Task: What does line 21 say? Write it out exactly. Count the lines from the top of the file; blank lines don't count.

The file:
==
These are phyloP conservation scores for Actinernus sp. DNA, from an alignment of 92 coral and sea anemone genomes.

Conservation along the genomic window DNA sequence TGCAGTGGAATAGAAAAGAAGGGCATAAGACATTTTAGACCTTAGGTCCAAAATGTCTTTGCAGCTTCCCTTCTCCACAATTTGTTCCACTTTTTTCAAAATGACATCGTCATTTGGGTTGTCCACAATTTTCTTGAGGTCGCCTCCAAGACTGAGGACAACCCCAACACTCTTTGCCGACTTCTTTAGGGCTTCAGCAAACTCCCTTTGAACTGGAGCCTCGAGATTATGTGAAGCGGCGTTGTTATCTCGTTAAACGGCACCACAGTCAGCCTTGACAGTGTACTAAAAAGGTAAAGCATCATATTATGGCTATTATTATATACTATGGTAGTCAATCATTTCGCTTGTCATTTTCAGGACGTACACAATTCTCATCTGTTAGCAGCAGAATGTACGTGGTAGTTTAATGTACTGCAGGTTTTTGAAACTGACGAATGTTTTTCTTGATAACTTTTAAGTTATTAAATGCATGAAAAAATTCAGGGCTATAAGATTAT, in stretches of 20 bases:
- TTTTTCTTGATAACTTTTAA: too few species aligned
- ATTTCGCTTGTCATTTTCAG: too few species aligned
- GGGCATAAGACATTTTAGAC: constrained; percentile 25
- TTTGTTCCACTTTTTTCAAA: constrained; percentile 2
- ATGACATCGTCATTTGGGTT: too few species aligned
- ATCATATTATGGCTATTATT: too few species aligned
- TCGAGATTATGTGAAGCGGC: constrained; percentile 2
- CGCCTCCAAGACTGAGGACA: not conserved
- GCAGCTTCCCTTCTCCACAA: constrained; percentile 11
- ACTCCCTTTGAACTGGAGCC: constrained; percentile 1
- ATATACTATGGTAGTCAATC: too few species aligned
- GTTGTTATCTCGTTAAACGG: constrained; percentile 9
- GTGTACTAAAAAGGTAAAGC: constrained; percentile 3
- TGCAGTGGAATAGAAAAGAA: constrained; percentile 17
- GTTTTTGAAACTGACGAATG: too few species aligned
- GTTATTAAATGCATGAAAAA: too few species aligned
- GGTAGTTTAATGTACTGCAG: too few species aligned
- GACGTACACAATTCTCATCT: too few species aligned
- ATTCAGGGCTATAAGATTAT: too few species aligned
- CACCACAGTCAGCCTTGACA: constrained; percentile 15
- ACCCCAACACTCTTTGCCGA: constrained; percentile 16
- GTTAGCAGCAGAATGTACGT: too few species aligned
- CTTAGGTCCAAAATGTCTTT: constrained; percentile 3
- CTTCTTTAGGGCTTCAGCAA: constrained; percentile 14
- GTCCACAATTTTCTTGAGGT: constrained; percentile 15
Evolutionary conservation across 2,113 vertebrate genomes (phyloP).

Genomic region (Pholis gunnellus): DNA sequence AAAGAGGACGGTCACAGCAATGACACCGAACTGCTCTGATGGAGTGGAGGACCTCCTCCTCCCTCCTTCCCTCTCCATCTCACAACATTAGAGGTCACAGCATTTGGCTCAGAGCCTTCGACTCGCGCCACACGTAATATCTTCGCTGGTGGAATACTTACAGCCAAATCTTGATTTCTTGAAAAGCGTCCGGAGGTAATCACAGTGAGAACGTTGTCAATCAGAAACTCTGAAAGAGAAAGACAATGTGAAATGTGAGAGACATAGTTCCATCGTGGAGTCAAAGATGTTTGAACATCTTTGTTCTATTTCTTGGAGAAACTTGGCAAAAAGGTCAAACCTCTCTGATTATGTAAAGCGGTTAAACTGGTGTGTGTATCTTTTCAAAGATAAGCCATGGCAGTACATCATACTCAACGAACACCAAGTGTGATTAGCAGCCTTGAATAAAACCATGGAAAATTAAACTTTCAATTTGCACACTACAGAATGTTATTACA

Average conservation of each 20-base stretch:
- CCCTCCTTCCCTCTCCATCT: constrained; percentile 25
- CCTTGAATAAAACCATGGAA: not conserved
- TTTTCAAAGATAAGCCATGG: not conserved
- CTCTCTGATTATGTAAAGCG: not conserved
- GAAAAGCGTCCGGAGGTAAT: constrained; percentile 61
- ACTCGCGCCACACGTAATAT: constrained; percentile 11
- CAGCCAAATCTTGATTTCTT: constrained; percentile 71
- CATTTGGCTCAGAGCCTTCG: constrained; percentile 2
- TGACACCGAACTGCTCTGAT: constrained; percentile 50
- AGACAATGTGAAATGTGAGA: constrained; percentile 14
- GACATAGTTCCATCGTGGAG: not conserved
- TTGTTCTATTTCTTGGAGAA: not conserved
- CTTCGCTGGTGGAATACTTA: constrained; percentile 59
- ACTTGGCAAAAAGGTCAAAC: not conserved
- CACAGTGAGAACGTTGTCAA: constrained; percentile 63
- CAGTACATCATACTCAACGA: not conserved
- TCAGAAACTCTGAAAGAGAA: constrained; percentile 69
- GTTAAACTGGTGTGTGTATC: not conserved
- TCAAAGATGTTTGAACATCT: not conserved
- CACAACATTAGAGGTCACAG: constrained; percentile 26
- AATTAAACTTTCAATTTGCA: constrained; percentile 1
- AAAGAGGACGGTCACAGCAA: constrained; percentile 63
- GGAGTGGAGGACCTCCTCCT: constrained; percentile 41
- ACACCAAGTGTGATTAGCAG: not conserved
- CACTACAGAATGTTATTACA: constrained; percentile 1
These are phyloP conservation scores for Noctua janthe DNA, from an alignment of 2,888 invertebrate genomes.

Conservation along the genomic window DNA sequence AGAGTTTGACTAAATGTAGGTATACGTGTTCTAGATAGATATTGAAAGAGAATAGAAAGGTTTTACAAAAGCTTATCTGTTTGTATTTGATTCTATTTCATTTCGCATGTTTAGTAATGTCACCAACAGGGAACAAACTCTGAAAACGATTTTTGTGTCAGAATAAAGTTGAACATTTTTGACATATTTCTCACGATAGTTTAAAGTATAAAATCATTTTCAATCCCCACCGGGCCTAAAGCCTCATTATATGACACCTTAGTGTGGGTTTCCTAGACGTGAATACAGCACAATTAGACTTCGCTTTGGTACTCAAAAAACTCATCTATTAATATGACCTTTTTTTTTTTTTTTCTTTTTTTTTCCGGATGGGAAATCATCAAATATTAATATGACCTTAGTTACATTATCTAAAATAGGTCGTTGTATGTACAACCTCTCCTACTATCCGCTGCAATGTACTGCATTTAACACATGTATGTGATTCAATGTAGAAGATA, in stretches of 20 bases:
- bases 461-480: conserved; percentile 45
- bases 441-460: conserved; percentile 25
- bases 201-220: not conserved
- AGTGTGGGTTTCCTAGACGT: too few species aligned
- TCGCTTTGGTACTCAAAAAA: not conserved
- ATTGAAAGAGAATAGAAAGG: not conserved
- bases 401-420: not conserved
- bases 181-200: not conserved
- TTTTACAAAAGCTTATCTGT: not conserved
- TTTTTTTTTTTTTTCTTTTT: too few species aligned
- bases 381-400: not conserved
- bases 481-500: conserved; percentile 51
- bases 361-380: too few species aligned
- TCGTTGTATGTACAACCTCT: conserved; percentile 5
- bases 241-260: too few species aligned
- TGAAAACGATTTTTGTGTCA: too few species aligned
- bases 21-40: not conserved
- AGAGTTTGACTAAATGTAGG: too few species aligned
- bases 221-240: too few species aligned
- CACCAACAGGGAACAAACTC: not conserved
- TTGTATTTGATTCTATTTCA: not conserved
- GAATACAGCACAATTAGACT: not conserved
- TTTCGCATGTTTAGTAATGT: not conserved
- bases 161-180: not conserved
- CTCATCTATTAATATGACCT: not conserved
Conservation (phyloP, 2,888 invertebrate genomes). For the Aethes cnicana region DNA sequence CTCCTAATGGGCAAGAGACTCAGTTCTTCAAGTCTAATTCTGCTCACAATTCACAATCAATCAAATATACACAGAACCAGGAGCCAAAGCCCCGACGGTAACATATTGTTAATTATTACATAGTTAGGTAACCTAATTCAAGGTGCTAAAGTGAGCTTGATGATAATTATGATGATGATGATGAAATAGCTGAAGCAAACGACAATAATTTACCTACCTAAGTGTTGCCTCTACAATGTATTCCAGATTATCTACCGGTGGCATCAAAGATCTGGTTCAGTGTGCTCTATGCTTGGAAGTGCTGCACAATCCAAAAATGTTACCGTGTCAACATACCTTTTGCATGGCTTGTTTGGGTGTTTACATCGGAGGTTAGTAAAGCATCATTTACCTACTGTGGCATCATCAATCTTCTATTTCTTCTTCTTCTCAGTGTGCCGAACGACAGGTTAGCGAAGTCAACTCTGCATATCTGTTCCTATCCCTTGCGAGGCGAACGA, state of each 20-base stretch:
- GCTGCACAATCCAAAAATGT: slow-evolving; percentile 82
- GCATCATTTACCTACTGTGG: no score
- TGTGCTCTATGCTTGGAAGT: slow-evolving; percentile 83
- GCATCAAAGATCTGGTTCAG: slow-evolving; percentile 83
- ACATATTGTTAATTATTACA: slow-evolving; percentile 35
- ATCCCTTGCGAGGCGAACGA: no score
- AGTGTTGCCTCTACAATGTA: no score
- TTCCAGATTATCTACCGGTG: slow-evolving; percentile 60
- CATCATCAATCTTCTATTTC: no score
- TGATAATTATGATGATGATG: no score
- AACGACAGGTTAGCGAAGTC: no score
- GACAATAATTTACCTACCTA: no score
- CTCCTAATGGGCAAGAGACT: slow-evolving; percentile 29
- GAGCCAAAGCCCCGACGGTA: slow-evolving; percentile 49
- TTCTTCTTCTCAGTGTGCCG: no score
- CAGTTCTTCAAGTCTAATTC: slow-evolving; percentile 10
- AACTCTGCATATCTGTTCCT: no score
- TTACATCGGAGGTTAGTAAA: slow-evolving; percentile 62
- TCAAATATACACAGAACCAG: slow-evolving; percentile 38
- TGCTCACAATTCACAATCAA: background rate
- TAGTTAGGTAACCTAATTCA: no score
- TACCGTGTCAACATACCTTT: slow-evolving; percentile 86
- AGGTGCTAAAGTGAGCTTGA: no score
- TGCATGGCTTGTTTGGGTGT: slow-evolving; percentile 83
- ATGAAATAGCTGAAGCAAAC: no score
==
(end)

- ATTCAGGGCTATAAGATTAT: too few species aligned